The FBI investigation of the Pacific Southwest Airlines crash that killed 43 persons focuses on a former USAir employee who may have caused the crash by firing a .44-caliber magnum at the boss who fired him, sources close to the investigation said today.
The source said the lead, supplied to the FBI after the crash, appears to be a "very, very good theory." However, no forensic evidence has yet been found to support the lead, the source said.
An FBI spokesman declined to confirm or deny that the bureau is pursuing that theory, saying only: "Our investigation is proceeding under the assumption that a criminal act may have preceded the crash."
During the pilot's last communication with air traffic controllers, he reported the sound of gunfire aboard PSA Flight 1771, with smoke filling the cockpit, according to other pilots and air traffic controllers who monitored the radio traffic.
USAir recently merged with PSA and is in the process of phasing out the San Diego-based airline.
Although there was no immediate identification of a suspect, USAir spokeswoman Nancy Vaughan in Washington issued a statement, saying "David A. Burke joined USAir on June 13, 1973, and was terminated for misappropriation of funds from his position as a customer service agent for USAir at Los Angeles International Airport on Nov. 19, 1987.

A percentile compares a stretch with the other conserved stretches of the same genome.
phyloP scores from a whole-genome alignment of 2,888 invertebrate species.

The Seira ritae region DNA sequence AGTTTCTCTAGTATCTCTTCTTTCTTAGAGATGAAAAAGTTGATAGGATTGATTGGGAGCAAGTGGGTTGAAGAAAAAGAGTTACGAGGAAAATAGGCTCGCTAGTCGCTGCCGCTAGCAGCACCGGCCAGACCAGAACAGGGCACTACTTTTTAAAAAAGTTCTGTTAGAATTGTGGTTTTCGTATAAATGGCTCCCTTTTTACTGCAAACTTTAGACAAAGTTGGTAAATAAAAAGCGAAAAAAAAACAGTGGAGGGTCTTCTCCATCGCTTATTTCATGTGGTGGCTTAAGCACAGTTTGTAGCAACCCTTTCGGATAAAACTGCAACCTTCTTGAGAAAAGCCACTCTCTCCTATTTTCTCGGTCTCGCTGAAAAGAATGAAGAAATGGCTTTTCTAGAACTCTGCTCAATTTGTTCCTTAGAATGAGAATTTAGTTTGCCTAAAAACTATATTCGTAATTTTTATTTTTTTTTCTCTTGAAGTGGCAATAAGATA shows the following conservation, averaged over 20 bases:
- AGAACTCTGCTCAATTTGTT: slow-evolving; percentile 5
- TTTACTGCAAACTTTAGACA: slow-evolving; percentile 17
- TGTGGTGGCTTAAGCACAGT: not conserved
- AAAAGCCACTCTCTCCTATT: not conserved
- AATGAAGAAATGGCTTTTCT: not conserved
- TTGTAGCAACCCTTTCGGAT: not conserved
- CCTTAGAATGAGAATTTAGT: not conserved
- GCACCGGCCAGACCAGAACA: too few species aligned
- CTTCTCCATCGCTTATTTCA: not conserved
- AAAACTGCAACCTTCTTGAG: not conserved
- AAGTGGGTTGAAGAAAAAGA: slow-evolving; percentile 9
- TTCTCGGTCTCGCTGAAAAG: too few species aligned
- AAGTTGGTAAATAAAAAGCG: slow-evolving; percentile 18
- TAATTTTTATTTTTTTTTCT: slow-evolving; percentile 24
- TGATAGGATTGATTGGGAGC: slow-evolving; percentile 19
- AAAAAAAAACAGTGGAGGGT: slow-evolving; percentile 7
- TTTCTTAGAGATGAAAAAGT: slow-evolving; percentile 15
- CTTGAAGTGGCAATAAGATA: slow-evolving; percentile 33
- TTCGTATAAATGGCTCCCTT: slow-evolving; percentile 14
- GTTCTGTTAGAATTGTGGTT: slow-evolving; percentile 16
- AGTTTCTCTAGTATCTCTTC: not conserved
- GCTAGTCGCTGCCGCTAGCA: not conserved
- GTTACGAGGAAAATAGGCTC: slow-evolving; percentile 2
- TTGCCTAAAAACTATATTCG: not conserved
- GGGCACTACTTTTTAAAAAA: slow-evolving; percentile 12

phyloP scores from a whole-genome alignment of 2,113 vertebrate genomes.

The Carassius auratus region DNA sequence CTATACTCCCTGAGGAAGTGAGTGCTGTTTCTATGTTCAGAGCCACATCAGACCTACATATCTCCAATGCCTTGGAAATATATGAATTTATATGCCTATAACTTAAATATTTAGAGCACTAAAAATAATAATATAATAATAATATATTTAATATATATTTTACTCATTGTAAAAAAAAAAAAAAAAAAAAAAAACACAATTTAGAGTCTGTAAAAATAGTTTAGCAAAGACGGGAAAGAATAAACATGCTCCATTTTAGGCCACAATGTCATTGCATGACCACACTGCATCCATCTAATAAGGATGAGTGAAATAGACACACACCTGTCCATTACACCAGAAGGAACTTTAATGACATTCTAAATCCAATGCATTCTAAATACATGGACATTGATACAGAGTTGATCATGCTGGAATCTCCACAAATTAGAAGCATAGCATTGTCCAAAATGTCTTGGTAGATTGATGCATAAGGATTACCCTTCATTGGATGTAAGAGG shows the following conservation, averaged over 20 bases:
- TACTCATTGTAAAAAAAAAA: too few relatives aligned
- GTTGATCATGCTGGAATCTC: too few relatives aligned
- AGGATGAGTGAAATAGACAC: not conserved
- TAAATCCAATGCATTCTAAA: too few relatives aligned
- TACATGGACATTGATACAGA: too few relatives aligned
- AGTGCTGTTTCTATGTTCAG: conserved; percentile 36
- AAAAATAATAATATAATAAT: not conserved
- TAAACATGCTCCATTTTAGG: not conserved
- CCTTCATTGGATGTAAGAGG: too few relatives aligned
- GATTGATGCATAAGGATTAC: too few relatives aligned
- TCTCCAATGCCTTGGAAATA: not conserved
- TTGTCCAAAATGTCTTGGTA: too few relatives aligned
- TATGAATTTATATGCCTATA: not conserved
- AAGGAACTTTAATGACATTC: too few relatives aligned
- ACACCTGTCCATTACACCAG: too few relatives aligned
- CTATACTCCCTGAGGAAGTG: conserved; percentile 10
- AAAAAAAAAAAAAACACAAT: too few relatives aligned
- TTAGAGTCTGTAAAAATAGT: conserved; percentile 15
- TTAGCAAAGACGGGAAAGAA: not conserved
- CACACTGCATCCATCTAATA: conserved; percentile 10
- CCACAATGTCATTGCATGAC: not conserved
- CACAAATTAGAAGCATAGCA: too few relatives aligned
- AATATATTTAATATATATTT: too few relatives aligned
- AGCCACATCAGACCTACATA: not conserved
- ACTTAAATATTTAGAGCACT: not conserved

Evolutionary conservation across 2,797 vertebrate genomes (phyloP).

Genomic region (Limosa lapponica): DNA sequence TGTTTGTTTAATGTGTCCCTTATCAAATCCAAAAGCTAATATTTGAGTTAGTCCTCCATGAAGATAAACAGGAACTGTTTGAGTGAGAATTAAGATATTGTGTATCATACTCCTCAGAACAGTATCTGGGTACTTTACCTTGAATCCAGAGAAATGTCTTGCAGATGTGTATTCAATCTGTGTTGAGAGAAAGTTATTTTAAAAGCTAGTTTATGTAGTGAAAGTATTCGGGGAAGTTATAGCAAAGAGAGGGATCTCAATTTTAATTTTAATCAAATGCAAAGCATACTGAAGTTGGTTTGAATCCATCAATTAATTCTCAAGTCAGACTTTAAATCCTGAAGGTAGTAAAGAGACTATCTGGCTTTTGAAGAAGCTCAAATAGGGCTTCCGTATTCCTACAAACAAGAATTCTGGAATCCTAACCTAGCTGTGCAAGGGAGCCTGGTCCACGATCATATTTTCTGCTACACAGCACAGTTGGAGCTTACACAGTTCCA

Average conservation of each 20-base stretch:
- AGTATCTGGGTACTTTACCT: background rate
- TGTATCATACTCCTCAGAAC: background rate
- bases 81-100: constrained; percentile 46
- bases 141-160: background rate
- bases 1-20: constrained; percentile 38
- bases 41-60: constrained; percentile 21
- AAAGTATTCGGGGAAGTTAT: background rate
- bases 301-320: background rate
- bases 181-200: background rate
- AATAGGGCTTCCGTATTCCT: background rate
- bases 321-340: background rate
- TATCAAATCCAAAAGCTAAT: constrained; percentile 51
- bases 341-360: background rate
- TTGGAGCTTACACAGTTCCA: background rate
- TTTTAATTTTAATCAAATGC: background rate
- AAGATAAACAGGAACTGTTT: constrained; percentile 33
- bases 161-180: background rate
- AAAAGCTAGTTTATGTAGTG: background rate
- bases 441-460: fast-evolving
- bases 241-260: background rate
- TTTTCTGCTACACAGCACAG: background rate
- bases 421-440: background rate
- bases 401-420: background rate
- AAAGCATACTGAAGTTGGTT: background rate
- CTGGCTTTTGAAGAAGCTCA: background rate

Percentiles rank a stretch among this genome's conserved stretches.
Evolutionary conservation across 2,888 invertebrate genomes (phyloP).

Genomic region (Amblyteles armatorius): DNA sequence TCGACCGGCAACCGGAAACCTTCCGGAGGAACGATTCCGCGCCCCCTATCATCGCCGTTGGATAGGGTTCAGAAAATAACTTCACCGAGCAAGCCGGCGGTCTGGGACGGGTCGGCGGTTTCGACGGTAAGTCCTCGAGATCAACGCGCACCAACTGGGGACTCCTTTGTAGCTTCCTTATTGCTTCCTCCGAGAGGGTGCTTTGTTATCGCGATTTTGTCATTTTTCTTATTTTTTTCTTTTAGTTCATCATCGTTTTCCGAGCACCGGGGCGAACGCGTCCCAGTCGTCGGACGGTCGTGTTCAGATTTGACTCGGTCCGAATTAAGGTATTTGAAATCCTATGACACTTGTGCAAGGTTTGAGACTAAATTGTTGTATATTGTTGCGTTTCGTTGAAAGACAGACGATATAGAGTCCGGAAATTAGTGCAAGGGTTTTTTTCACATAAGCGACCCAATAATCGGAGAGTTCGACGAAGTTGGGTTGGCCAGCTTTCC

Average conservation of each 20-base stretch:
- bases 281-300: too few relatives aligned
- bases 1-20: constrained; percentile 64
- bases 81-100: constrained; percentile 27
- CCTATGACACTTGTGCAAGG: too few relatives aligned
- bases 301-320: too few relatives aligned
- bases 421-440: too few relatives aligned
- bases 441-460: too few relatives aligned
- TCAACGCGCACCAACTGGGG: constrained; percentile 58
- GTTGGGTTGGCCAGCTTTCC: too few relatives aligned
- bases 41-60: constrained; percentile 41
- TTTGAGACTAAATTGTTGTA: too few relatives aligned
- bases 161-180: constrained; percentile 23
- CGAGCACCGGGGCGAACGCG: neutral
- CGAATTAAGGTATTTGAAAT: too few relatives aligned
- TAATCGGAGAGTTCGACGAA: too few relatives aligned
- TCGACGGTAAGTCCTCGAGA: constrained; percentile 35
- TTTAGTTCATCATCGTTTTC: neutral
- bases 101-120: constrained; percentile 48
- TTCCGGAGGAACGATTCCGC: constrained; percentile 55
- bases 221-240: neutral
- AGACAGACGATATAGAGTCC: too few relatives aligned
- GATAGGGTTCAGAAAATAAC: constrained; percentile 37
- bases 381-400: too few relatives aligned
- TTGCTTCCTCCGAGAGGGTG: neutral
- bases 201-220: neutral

Former Boss on Board
"He was born May 18, 1952. USAir is cooperating fully with law enforcement officials in the investigation."
The name D. Burke, address unknown, was listed by PSA as one of the victims of the plane crash. Also listed as a passenger was Ray Thompson, Burke's supervisor at LAX.
Danny Estel, a ticket counter clerk at USAir in Los Angeles, said that he had worked with Burke for about a year and that Burke left the company about a month ago.
"I never had any problems with him," said Estel about Burke, who he described as about 5 feet, 10 inches tall and of stocky build.
"Sure I'm surprised," Estel said. "I never saw him fly off the handle. He seemed to get along with everybody. He seemed to be like everybody else."
Estel said that he has not been told anything official by USAir executives but that he and other workers at Los Angeles International began to hear rumors about an embezzlement when they reported for work this morning. Estel said Burke had initially been a baggage handler but for the last six months of his employment with USAir had been a ticket salesman.
Suicide Note or Tape Reported
ABC News first reported today that suspicion had centered on a disgruntled USAir employee. The network did not name the ex-employee but said he had worked for the airline for 18 years before he was fired for allegedly drinking on the job and stealing from the airline, Tom Schell, Los Angeles correspondent for ABC News, was told by a confidential government source.
Schell said authorities found a suicide note or tape left by the employee.
Schell said the disgruntled employee learned that his station manager was going to be on Flight 1771, so he bought a one-way ticket for himself, smuggled the gun and six rounds of ammunition on board and planned to take the station manager's life.
Sources at LAX confirmed to The Times that an airline employee could easily circumvent security measures and board an airliner.